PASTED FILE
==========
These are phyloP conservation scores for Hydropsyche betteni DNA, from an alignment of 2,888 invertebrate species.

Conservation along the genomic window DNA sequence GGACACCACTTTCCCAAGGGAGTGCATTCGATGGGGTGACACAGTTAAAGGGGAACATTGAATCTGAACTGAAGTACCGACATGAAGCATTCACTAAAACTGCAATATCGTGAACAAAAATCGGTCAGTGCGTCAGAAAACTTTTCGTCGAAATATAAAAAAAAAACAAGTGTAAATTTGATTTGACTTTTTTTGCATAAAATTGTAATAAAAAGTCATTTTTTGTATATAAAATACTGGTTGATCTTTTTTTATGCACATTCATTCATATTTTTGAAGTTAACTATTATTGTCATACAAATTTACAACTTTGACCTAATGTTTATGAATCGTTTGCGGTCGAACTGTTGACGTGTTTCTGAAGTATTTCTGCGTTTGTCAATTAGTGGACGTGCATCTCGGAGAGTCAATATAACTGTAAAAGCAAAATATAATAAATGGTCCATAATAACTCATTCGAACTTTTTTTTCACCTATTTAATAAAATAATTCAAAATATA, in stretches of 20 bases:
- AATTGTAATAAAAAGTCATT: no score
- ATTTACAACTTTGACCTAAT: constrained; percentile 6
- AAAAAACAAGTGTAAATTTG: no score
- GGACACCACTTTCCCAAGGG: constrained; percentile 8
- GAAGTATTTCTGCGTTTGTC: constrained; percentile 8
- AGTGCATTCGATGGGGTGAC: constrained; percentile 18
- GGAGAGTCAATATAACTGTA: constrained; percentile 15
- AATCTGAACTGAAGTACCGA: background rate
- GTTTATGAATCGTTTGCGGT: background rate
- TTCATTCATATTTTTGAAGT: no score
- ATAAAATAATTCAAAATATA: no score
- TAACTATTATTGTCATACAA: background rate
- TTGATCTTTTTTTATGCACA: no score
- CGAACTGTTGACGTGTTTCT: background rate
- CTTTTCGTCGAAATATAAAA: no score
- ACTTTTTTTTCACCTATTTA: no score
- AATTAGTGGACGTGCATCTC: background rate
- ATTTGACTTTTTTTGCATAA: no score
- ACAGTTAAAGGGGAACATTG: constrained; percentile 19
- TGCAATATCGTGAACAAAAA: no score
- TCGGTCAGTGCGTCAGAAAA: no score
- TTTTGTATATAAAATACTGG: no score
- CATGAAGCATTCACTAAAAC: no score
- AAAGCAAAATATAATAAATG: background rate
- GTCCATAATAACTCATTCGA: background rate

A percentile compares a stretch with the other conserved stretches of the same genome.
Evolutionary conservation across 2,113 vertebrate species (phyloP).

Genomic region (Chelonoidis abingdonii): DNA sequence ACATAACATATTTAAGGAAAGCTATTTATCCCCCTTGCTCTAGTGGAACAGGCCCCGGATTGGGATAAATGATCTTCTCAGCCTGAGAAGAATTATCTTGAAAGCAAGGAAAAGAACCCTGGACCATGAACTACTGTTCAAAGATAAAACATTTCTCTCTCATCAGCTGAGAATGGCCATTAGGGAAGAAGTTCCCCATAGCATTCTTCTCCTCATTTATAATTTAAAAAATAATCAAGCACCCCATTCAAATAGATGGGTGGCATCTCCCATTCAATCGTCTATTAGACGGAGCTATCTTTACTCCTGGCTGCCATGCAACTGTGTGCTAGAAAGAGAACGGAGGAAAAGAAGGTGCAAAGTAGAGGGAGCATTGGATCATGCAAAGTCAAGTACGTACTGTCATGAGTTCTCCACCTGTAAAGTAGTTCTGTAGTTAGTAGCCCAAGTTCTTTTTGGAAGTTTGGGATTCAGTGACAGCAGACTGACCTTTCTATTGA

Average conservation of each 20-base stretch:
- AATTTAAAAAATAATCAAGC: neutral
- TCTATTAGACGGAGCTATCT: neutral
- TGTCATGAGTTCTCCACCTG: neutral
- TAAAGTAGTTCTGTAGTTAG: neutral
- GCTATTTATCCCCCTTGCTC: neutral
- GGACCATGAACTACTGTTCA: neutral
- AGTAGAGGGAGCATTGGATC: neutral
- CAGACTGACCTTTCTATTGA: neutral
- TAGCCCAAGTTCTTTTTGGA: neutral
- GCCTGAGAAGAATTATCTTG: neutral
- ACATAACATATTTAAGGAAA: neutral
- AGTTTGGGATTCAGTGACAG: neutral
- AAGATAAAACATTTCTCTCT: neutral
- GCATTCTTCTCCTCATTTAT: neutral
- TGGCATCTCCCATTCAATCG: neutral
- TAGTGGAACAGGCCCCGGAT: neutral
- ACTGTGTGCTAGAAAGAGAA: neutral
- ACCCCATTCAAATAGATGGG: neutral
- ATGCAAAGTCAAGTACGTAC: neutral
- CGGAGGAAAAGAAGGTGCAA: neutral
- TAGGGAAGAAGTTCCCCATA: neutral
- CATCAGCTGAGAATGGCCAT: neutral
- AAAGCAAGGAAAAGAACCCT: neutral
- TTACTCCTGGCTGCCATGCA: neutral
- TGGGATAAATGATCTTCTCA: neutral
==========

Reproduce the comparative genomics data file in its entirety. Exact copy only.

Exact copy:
These are phyloP conservation scores for Hydropsyche betteni DNA, from an alignment of 2,888 invertebrate species.

Conservation along the genomic window DNA sequence GGACACCACTTTCCCAAGGGAGTGCATTCGATGGGGTGACACAGTTAAAGGGGAACATTGAATCTGAACTGAAGTACCGACATGAAGCATTCACTAAAACTGCAATATCGTGAACAAAAATCGGTCAGTGCGTCAGAAAACTTTTCGTCGAAATATAAAAAAAAAACAAGTGTAAATTTGATTTGACTTTTTTTGCATAAAATTGTAATAAAAAGTCATTTTTTGTATATAAAATACTGGTTGATCTTTTTTTATGCACATTCATTCATATTTTTGAAGTTAACTATTATTGTCATACAAATTTACAACTTTGACCTAATGTTTATGAATCGTTTGCGGTCGAACTGTTGACGTGTTTCTGAAGTATTTCTGCGTTTGTCAATTAGTGGACGTGCATCTCGGAGAGTCAATATAACTGTAAAAGCAAAATATAATAAATGGTCCATAATAACTCATTCGAACTTTTTTTTCACCTATTTAATAAAATAATTCAAAATATA, in stretches of 20 bases:
- AATTGTAATAAAAAGTCATT: no score
- ATTTACAACTTTGACCTAAT: constrained; percentile 6
- AAAAAACAAGTGTAAATTTG: no score
- GGACACCACTTTCCCAAGGG: constrained; percentile 8
- GAAGTATTTCTGCGTTTGTC: constrained; percentile 8
- AGTGCATTCGATGGGGTGAC: constrained; percentile 18
- GGAGAGTCAATATAACTGTA: constrained; percentile 15
- AATCTGAACTGAAGTACCGA: background rate
- GTTTATGAATCGTTTGCGGT: background rate
- TTCATTCATATTTTTGAAGT: no score
- ATAAAATAATTCAAAATATA: no score
- TAACTATTATTGTCATACAA: background rate
- TTGATCTTTTTTTATGCACA: no score
- CGAACTGTTGACGTGTTTCT: background rate
- CTTTTCGTCGAAATATAAAA: no score
- ACTTTTTTTTCACCTATTTA: no score
- AATTAGTGGACGTGCATCTC: background rate
- ATTTGACTTTTTTTGCATAA: no score
- ACAGTTAAAGGGGAACATTG: constrained; percentile 19
- TGCAATATCGTGAACAAAAA: no score
- TCGGTCAGTGCGTCAGAAAA: no score
- TTTTGTATATAAAATACTGG: no score
- CATGAAGCATTCACTAAAAC: no score
- AAAGCAAAATATAATAAATG: background rate
- GTCCATAATAACTCATTCGA: background rate

A percentile compares a stretch with the other conserved stretches of the same genome.
Evolutionary conservation across 2,113 vertebrate species (phyloP).

Genomic region (Chelonoidis abingdonii): DNA sequence ACATAACATATTTAAGGAAAGCTATTTATCCCCCTTGCTCTAGTGGAACAGGCCCCGGATTGGGATAAATGATCTTCTCAGCCTGAGAAGAATTATCTTGAAAGCAAGGAAAAGAACCCTGGACCATGAACTACTGTTCAAAGATAAAACATTTCTCTCTCATCAGCTGAGAATGGCCATTAGGGAAGAAGTTCCCCATAGCATTCTTCTCCTCATTTATAATTTAAAAAATAATCAAGCACCCCATTCAAATAGATGGGTGGCATCTCCCATTCAATCGTCTATTAGACGGAGCTATCTTTACTCCTGGCTGCCATGCAACTGTGTGCTAGAAAGAGAACGGAGGAAAAGAAGGTGCAAAGTAGAGGGAGCATTGGATCATGCAAAGTCAAGTACGTACTGTCATGAGTTCTCCACCTGTAAAGTAGTTCTGTAGTTAGTAGCCCAAGTTCTTTTTGGAAGTTTGGGATTCAGTGACAGCAGACTGACCTTTCTATTGA

Average conservation of each 20-base stretch:
- AATTTAAAAAATAATCAAGC: neutral
- TCTATTAGACGGAGCTATCT: neutral
- TGTCATGAGTTCTCCACCTG: neutral
- TAAAGTAGTTCTGTAGTTAG: neutral
- GCTATTTATCCCCCTTGCTC: neutral
- GGACCATGAACTACTGTTCA: neutral
- AGTAGAGGGAGCATTGGATC: neutral
- CAGACTGACCTTTCTATTGA: neutral
- TAGCCCAAGTTCTTTTTGGA: neutral
- GCCTGAGAAGAATTATCTTG: neutral
- ACATAACATATTTAAGGAAA: neutral
- AGTTTGGGATTCAGTGACAG: neutral
- AAGATAAAACATTTCTCTCT: neutral
- GCATTCTTCTCCTCATTTAT: neutral
- TGGCATCTCCCATTCAATCG: neutral
- TAGTGGAACAGGCCCCGGAT: neutral
- ACTGTGTGCTAGAAAGAGAA: neutral
- ACCCCATTCAAATAGATGGG: neutral
- ATGCAAAGTCAAGTACGTAC: neutral
- CGGAGGAAAAGAAGGTGCAA: neutral
- TAGGGAAGAAGTTCCCCATA: neutral
- CATCAGCTGAGAATGGCCAT: neutral
- AAAGCAAGGAAAAGAACCCT: neutral
- TTACTCCTGGCTGCCATGCA: neutral
- TGGGATAAATGATCTTCTCA: neutral